8. The Keynotes. The first day was a fantastic keynote. All three speakers were good. I wasn’t impressed by the second day’s speakers. The third day was half good. Sorry, but I see no reason why two keynote speakers just gave commercials for web sites that I already know about. Do they think some people still don’t know them? They might be right, seeing as how this conference is now geared towards beginners. I preferred it when RootsTech was for technology users and developers, and not wannabe users.

9. Wi-fi. Their ability to provide tech at this conference is not improving. I tried to connect to the wi-fi briefly a couple of times and I could not get on. I heard others had the same problem, which is the same as previous years. The Salt Palace can hold an awful lot of people, but they aren’t equipped for that number of connections to their system. Others complained about the total lack of wi-fi in the exhibitor hall, same as in previous years. I finally avoided my dependency on the wi-fi this year by having a 4G phone, which I used for the app, occasional tweeting, and other random bits of online access. It seems that they will never improve on this since they keep relying on the Salt Palace to provide it.

10. Evening Events. The evening events were announced very late, and were not so impressive. The only official event I attended was the Mormon Tabernacle Choir performance. I avoided the social at The Leonardo; it was sponsored but not free. As Jenna, aka @SeekingSurnames, put it, “discount sponsorship”. I avoided going to the Family History Library with 1700 of my closest genea-friends and opted for Thomas MacEntee’s birthday bash instead.

11. No Closing Event. Again. I still prefer an ending, like we had the first year.

12. So Many People. I knew people who were supposed to be there, but it’s hard to find someone among 7000 people. And missing most of the third day was probably good for me, knowing there were another 2000 kids showing up. I saw some of them, but thankfully must have missed the bulk. And next year, we’re moving to a larger part of the conference center.

13. No T-Shirts. I thought that, since I paid for my registration, I’d at least get another shirt out of the deal. But they were selling them this year and I didn’t even know where. I found out after that it was at registration and not in the exhibitor hall. I did get a MyHeritage shirt, but only because I know the people. I also could have gotten a ReelGenie shirt, but never went back to sign up and get one. I was expecting one from RootsTech after the precedent of the first two years.

14. Official Bloggers. For anyone keeping score, I was once again not asked to be an official blogger. In response to the reasons that I was rejected last year, I have another blog post coming about those who were asked. It was too much for this article.

As I said at the beginning, I had fun. Not because of the conference itself, but because it brought some of the right people together. The more that RootsTech strays from its tech roots, the less I’m going to like about it.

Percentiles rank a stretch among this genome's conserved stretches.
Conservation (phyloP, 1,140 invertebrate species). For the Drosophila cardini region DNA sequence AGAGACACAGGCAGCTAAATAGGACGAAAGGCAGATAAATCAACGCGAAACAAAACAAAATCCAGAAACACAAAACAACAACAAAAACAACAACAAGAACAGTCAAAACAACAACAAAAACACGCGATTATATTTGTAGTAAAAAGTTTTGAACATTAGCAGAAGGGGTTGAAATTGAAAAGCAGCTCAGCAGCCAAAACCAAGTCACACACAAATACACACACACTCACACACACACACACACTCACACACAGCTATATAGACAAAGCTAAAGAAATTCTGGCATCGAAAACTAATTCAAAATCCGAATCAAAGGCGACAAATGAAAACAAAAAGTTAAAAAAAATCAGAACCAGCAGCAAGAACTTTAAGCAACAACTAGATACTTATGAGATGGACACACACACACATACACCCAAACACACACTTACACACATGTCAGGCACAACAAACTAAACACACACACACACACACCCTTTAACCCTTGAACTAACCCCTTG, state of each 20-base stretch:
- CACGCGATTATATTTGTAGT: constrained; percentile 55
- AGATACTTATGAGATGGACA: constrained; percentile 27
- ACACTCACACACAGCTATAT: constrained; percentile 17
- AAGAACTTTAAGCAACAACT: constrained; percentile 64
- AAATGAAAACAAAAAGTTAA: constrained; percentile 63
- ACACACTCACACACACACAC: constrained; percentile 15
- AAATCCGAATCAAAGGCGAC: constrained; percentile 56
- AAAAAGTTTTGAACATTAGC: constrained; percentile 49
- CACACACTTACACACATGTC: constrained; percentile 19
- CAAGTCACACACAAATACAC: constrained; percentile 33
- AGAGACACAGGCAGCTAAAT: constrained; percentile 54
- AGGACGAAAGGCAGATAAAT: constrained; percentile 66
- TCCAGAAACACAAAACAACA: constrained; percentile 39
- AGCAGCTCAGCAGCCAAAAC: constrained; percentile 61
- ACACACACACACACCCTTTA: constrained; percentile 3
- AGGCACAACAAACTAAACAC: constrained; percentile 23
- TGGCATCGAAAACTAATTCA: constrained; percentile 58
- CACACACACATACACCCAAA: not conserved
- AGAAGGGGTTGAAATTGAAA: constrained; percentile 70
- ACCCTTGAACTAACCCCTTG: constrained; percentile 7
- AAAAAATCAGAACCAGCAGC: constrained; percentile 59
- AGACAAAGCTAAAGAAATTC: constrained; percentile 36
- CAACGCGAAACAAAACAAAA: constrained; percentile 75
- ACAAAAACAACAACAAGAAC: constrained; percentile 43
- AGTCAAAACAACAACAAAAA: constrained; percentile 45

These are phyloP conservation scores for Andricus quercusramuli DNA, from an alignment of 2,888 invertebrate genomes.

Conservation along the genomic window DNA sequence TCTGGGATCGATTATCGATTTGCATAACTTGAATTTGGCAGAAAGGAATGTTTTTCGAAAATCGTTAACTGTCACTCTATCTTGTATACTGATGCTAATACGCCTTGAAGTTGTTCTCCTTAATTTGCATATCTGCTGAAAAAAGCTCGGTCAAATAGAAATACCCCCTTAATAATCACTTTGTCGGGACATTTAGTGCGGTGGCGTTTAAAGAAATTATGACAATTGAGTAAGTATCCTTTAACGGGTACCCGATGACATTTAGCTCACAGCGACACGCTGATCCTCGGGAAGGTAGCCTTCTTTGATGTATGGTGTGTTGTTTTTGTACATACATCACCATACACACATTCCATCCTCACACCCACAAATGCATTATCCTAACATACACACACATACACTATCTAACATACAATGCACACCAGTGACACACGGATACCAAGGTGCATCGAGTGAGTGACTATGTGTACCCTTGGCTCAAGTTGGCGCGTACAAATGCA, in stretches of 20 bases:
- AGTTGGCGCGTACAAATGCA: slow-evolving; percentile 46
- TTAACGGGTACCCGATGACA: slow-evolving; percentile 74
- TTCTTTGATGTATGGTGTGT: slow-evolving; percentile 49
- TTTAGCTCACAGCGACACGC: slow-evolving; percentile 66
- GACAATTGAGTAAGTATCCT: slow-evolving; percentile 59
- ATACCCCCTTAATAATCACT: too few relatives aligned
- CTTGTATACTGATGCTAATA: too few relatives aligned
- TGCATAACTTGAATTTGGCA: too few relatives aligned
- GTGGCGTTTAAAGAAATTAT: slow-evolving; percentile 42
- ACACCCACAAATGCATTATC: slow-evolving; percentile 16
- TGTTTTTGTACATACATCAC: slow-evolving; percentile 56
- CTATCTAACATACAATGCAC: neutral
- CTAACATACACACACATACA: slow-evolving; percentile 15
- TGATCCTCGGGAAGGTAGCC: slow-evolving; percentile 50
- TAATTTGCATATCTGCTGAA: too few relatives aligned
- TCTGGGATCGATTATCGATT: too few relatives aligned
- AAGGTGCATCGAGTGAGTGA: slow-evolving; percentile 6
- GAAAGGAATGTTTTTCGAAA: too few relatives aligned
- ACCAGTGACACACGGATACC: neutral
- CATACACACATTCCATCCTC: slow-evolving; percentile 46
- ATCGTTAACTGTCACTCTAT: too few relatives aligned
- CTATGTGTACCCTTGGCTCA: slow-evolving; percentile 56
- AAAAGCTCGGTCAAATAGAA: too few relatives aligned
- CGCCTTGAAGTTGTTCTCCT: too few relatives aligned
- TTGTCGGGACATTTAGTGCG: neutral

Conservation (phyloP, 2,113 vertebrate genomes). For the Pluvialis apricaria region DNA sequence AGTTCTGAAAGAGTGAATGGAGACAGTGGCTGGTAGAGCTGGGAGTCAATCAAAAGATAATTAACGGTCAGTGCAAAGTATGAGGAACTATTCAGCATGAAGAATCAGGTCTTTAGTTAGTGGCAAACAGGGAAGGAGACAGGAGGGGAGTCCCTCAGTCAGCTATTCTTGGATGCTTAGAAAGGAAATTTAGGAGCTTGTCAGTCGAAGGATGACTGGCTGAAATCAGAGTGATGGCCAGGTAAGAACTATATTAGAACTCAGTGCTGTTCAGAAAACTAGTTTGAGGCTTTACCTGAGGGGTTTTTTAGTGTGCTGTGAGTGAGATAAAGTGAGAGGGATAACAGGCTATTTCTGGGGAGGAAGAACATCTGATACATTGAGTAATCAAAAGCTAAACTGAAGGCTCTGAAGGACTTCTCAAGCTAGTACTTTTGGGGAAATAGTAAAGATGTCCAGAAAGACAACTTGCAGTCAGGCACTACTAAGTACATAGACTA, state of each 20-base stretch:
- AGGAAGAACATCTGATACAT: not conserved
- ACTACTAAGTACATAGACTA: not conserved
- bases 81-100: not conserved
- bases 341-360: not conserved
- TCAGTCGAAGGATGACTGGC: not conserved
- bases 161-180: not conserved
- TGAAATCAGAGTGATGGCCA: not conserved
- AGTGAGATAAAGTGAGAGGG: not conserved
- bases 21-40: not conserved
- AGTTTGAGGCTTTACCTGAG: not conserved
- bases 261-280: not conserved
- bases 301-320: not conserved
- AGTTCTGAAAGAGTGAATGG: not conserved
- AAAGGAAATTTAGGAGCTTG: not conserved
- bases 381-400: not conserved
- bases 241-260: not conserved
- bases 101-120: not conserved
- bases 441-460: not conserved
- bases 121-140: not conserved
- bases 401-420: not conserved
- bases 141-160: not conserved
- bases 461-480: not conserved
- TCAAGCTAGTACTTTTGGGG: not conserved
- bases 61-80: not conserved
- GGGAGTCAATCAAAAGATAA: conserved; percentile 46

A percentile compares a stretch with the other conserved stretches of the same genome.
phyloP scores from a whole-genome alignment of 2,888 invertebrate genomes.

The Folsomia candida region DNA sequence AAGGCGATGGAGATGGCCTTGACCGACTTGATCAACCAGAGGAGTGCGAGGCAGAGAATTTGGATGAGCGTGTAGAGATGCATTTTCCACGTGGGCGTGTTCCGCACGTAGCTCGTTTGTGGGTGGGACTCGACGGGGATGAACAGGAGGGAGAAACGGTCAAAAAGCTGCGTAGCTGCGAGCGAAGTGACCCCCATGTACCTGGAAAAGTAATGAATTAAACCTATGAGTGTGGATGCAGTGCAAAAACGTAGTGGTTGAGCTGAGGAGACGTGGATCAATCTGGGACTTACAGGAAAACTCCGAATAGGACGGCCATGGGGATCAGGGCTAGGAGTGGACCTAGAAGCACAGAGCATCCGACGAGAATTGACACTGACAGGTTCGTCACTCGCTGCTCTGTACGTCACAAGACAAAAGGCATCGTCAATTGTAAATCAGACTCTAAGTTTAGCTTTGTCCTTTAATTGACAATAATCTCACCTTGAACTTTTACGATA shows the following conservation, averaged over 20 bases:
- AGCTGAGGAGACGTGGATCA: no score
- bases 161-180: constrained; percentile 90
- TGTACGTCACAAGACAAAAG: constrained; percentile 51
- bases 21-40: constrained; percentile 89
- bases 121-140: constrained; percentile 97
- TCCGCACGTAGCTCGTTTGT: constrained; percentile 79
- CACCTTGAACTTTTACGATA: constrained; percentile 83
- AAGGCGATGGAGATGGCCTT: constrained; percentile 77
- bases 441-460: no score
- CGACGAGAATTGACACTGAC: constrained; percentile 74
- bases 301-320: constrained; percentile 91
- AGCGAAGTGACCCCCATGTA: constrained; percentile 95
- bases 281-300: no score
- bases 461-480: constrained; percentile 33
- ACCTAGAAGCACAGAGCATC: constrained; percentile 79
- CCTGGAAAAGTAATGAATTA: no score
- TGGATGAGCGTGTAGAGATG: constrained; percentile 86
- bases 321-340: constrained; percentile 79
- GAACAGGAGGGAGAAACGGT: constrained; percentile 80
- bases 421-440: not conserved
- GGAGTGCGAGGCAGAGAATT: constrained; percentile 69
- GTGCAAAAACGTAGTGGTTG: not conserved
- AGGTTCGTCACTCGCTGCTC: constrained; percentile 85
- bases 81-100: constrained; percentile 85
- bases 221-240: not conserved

The URL of this post is http://idogenealogy.com/blog/2013/04/12/rootstech-2013-critique-part-1/.

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RootsTech 2013, Day 3

Monday, 25 March 2013

Keynote

The keynote was quite the spectacle. David Pogue spoke about his family, and technology, and then gave us a musical performance. He did trip up a couple of times, first referring to his children’s doctor as a vet where his subsequent reaction just made it funnier, and then referring to James K. Polk as his descendent when he should have said ancestor (he didn’t notice that mistake).

David gave us a comedy routine based on technology, music parodies, and it was great entertainment. I was totally enthralled.

Sadly, it was followed by a commercial from MyHeritage. Much like Ancestry’s keynote that I didn’t pay attention to, the MyHeritage keynote was also not as engaging. It had a little more of my attention, but probably only because of the preceding speaker. (Also, I have many friends among the MyH people, so they get a little more attention from me anyway.)

I was likely one of the first people in SLC besides the RootsTech organizers to hear that Gilad Japhet would not be at RootsTech, so I wondered what they would do. Ori Soen began by explaining Gilad’s absence, then introduced James Tanner to the stage, who gave the bulk of the address. And then we got a long commercial, but instead of hearing it from the CEO, it was given by a user, so it was slightly better in that respect. I thought we were also getting a big announcement from MyHeritage, but there wasn’t one.

A few points of contention about James was that he mispronounced Gilad’s name a few times. They couldn’t make sure he was saying it correctly? Anyone who knows me knows that I will interrupt the middle of a conversation to correct someone on the pronunciation of my name. Because it is important. He also spoke about the SmartMatches, or maybe it was the Record Matches, and said “It was exactly the same person, but it wasn’t the same person.” Well, it can’t be both.

MyHeritage Record Matches

MyHeritage offered six months of access for free to the first 500 visitors to the booth after the keynote, but they actually gave more than that. (An employee told me that the CEO is generous. Nice.) Anyone who signed up at the conference would be emailed a code anyway, and if you had an account already, they had extra codes to hand out. Even I got one several hours later.

And thus, I sat at one of their computers and checked out my account for the first time in months. I did not have the code right away, so I was still restricted. I do not have the data plan and I’m well over the 250 maximum people allowed for free.

I took a look at my records matches. It found four matches in Find A Grave. I didn’t know about them. One was a living person who’s stone is ready for her next to her husband. They found six matches in the 1940 US Census. Only six for a database of almost 3,000? I found more than that on the first day when there was no index. (Or the first week, at least.) The 174 matches in newspapers looked interesting. Most of those hits that I saw were not my family but collateral lines, so I’ll have to go through them.